Susan Sarandon: Pope Benedict a ‘Nazi’

Actress Susan Sarandon arrives at the Film Society of Lincoln Center Gala Tribute to her in New York on May … Continued

Actress Susan Sarandon arrives at the Film Society of Lincoln Center Gala Tribute to her in New York on May 5, 2003. Pope Benedict XVI prays during his weekly general audience in St.Peter’s Square at the Vatican on May 26, 2010.

Susan Sarandon called Pope Benedict XVI a ‘Nazi’ last weekend while discussing Catholic teaching on the death penalty.

Those are harsh words from the Catholic girl who played a well known nun, Sr. Helen Prejean, in Dead Man Walking, a popular 1995 film depicting Prejean’s anti-death penalty ministry and activism.

During an event at the Hamptons Film Festival, Sarandon said she had sent a copy of the book “Dead Man Walking” in hopes that the late Pope John Paul II would elevate the issue of the death penalty in church teaching. According to reports, Sarandon said she sent the book to “The last [pope]. Not this Nazi one we have now.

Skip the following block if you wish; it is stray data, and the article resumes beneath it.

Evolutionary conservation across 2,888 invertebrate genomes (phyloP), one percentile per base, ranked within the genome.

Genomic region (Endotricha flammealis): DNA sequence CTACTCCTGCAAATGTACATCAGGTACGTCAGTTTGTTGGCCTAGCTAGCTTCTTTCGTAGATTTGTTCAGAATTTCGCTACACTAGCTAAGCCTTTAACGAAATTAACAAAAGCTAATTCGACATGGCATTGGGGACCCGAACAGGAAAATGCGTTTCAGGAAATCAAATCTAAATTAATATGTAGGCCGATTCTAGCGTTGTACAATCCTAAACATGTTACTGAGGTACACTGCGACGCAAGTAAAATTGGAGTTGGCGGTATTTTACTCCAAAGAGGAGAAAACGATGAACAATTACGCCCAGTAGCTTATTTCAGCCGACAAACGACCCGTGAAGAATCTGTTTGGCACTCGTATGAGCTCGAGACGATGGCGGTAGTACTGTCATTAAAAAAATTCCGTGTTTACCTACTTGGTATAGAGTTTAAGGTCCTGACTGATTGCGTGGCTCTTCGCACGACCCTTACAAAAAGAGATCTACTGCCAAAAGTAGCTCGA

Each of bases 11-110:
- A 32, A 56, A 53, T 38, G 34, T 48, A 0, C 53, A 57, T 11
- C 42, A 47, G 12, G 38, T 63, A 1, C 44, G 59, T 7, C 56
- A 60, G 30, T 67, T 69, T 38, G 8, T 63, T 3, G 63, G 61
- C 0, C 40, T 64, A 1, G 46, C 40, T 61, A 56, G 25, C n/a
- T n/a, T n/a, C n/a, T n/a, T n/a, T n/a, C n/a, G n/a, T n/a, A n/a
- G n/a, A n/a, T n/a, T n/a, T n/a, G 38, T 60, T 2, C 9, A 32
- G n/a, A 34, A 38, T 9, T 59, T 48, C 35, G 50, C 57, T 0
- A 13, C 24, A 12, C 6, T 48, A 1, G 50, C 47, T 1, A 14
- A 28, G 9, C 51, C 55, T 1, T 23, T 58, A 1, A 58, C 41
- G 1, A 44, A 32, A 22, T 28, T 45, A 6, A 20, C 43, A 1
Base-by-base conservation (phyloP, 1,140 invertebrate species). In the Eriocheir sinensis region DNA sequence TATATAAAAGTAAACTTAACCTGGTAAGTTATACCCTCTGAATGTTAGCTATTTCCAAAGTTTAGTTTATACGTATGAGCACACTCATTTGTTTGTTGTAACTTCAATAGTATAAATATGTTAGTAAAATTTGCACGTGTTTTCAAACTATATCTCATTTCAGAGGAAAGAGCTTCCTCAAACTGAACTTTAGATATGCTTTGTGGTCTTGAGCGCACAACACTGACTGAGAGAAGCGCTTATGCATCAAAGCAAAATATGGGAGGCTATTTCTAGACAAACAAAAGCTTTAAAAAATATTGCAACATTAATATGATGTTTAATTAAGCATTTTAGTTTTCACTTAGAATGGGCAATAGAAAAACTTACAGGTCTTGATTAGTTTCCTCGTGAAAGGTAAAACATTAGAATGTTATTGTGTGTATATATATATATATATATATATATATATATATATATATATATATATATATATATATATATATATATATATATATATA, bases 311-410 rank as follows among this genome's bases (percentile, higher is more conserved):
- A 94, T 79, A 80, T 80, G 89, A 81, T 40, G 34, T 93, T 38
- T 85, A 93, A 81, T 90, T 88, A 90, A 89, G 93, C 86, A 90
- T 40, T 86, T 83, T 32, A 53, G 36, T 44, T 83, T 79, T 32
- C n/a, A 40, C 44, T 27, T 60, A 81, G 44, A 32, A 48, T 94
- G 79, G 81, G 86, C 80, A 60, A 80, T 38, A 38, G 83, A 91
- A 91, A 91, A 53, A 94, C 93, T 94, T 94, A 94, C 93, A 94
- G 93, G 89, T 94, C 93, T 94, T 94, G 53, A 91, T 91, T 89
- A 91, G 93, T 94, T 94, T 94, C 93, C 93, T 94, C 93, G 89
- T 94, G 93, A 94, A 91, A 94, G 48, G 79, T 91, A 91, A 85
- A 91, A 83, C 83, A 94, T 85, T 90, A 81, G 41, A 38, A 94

Like many of his contemporaries, Pope Benedict, then Joseph Ratzinger, was unwillingly drafted into the Hitler Youth during his time growing up in World War II Germany. In 2009, National Catholic Reporter journalist John Allen Jr. explained the specifics of the pope’s relationship with the Hitler Youth and Nazi Germany:

The Anti-Defamation League called Sarandon’s ‘Nazi’ comments “disturbing, deeply offensive and completely uncalled for”; Bill Donohue of the Catholic League said her words were “obscene” and “willful ignorance.”

Sarandon has long been vocal about her liberal political and religious beliefs. She grew up Catholic and graduated from The Catholic University of America. In 2008, she penned an essay on her faith in the book “Being Catholic Now.” Among her reflections: What she would do if she were “pope for a year.”

About

Elizabeth Tenety Elizabeth Tenety is the former editor of On Faith, where she produced "Divine Impulses," On Faith’s video interview series. She studied Theology and Government at Georgetown University and received her master’s degree from Northwestern University’s Medill School of Journalism. A New York native, Elizabeth grew up in the home of Catholic news junkies where, somewhere in between watching the nightly news and participating in parish life, she learned to ponder both the superficial and the sacred.
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